(…) And suddenly the memory revealed itself. The taste was that of the little piece of madeleine which on Sunday mornings at Combray (because on those mornings I did not go out before mass), when I went to say good morning to her in her bedroom , my aunt Léonie used to give me, dipping it first in her own cup of tea or tisane. The sight of the little madeleine had recalled nothing to my mind before I tasted it; perhaps because I had so often seen such things in the meantime, without tasting them, on the trays in pastry-cooks’ windows, that their image had dissociated itself from those Combray days to take its place among others more recent; perhaps because of those memories, so long abandoned and put out of mind, nothing now survived, everything was scattered; the shapes of things, including that of the little scallop-shell of pastry, so richly sensual under its severe, religious folds, were either obliterated or had been so long dormant as to have lost the power of expansion which would have allowed them to resume their place in my consciousness. But when from a long-distant past nothing subsists, after the people are dead, after the things are broken and scattered, taste and smell alone, more fragile but more enduring, more unsubstantial, more persistent, more faithful, remain poised a long time, like souls, remembering, waiting, hoping, amid the ruins of all the rest; and bear unflinchingly, in the tiny and almost impalpable drop of their essence, the vast structure of recollection.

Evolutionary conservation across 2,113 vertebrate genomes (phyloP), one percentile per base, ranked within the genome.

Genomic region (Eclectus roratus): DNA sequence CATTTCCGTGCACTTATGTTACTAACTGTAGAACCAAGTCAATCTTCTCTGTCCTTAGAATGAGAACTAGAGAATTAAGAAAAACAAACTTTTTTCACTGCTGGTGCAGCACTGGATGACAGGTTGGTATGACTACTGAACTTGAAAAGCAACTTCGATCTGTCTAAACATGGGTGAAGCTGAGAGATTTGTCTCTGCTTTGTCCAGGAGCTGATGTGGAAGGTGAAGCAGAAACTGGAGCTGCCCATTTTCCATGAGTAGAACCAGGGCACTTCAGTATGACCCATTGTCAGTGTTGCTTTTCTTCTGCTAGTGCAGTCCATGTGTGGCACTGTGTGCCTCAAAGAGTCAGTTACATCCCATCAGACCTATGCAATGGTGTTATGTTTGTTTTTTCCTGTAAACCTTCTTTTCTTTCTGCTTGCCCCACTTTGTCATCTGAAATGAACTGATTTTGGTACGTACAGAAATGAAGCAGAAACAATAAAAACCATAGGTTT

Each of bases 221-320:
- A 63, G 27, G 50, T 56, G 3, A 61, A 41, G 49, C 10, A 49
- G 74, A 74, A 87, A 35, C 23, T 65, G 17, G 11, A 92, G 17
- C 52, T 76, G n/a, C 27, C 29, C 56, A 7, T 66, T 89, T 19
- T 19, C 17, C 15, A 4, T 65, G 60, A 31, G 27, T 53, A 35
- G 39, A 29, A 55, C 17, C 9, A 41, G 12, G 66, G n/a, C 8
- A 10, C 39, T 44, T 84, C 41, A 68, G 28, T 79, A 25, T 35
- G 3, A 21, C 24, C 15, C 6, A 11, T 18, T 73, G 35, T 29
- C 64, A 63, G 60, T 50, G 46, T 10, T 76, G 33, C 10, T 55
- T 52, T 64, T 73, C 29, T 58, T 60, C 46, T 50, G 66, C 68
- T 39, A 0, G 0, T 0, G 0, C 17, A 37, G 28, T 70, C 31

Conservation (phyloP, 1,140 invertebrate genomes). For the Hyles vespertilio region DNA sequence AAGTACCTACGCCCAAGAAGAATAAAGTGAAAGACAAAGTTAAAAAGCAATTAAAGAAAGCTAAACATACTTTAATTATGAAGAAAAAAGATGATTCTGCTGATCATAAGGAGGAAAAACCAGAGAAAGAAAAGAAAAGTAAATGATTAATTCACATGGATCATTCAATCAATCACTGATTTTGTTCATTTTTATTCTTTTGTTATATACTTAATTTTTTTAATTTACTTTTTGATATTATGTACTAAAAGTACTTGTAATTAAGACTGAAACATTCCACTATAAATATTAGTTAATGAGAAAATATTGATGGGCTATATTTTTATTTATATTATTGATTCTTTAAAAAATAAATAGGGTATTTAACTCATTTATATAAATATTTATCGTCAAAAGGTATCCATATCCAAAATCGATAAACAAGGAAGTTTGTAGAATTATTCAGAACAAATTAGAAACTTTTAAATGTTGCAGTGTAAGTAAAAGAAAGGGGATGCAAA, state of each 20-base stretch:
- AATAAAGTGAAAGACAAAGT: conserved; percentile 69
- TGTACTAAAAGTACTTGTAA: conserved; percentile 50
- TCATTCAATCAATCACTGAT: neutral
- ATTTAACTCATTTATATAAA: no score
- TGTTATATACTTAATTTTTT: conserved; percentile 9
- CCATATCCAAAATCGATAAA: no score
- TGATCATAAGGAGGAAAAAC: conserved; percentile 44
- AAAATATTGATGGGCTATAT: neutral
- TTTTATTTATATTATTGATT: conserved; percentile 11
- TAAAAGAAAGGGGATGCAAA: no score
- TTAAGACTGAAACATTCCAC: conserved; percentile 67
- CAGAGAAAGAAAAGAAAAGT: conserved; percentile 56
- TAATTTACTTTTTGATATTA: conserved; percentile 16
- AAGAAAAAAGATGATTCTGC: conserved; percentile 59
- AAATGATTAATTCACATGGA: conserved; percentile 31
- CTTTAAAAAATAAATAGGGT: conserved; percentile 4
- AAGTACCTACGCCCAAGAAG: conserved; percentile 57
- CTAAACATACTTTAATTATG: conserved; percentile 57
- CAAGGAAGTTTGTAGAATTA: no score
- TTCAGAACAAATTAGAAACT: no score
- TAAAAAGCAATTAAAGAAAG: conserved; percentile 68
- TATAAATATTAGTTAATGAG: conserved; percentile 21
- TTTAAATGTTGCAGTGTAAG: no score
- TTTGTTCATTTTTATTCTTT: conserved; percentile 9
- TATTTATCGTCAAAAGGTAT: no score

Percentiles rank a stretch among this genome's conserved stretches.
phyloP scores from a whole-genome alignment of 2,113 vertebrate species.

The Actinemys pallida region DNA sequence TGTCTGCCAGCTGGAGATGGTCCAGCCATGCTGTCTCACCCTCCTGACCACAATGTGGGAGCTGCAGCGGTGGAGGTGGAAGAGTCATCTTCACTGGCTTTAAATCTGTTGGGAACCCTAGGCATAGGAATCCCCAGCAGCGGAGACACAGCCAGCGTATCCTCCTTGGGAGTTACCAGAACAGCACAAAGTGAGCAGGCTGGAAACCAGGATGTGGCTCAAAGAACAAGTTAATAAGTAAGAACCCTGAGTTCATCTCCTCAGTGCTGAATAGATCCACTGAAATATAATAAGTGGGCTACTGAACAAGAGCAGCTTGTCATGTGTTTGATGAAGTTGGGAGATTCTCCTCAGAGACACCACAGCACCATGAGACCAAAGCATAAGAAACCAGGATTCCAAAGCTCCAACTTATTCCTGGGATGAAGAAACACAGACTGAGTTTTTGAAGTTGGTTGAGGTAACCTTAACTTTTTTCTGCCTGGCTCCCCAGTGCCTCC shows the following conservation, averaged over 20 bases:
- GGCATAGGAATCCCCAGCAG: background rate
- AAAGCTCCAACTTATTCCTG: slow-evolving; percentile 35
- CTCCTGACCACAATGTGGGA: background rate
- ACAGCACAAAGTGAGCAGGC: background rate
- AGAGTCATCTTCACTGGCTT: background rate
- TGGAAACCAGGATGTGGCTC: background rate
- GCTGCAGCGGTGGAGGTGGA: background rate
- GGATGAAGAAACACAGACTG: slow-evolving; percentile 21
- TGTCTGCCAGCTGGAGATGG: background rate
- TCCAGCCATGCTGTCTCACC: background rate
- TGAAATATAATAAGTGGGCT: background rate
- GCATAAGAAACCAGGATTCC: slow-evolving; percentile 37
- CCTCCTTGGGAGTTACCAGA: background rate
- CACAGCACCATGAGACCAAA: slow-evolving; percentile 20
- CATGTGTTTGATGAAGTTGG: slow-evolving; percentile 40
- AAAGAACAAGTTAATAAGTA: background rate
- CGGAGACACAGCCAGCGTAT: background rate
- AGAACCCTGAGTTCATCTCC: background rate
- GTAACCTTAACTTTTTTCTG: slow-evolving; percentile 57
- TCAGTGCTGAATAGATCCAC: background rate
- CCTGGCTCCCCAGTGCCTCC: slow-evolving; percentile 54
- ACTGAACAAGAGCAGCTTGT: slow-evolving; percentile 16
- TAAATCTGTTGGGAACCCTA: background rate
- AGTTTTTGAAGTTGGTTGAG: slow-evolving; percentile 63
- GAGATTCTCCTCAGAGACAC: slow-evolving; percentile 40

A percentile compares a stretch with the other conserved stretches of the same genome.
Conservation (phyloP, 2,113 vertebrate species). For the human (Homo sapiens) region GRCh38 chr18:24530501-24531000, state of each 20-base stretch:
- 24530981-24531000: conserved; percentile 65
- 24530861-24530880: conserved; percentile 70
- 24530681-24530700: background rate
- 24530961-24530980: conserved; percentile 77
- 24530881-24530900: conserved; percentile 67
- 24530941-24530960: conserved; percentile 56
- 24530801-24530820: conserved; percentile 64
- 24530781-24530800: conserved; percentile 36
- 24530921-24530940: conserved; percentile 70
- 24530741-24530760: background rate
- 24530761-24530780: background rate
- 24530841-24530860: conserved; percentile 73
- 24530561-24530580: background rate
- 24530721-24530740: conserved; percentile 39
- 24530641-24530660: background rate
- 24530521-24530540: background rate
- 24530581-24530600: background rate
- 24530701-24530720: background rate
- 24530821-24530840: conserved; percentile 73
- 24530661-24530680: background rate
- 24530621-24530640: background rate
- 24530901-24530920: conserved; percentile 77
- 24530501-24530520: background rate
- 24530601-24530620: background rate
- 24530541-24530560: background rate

And as soon as I had recognized the taste of the piece of madeleine soaked in her decoction of lime-blossom which my aunt used to give me (although I did not yet know and must long postpone the discovery of why this memory made me so happy) immediately the old grey house upon the street, where her room was, rose up like a stage set to attach itself to the little pavilion opening on to the garden which had been built out behind it for my parents (the isolated segment which until that moment had been all that I could see); and with the house the town, from morning to night and in all weathers, the Square where I used to be sent before lunch, the streets along which I used to run errands, the country roads we took when it was fine. And as in the game wherein the Japanese amuse themselves by filling a porcelain bowl with water and steeping in it little pieces of paper which until then are without character or form, but, the moment they become wet, stretch and twist and take on colour and distinctive shape, become flowers or houses or people, solid and recognizable, so in that moment all the flowers in our garden and in M. Swann’s park, and the water-lilies on the Vivonne and the good folk of the village and their little dwellings and the parish church and the whole of Combray and its surroundings, taking shape and solidity, sprang into being, town and gardens alike, from my cup of tea.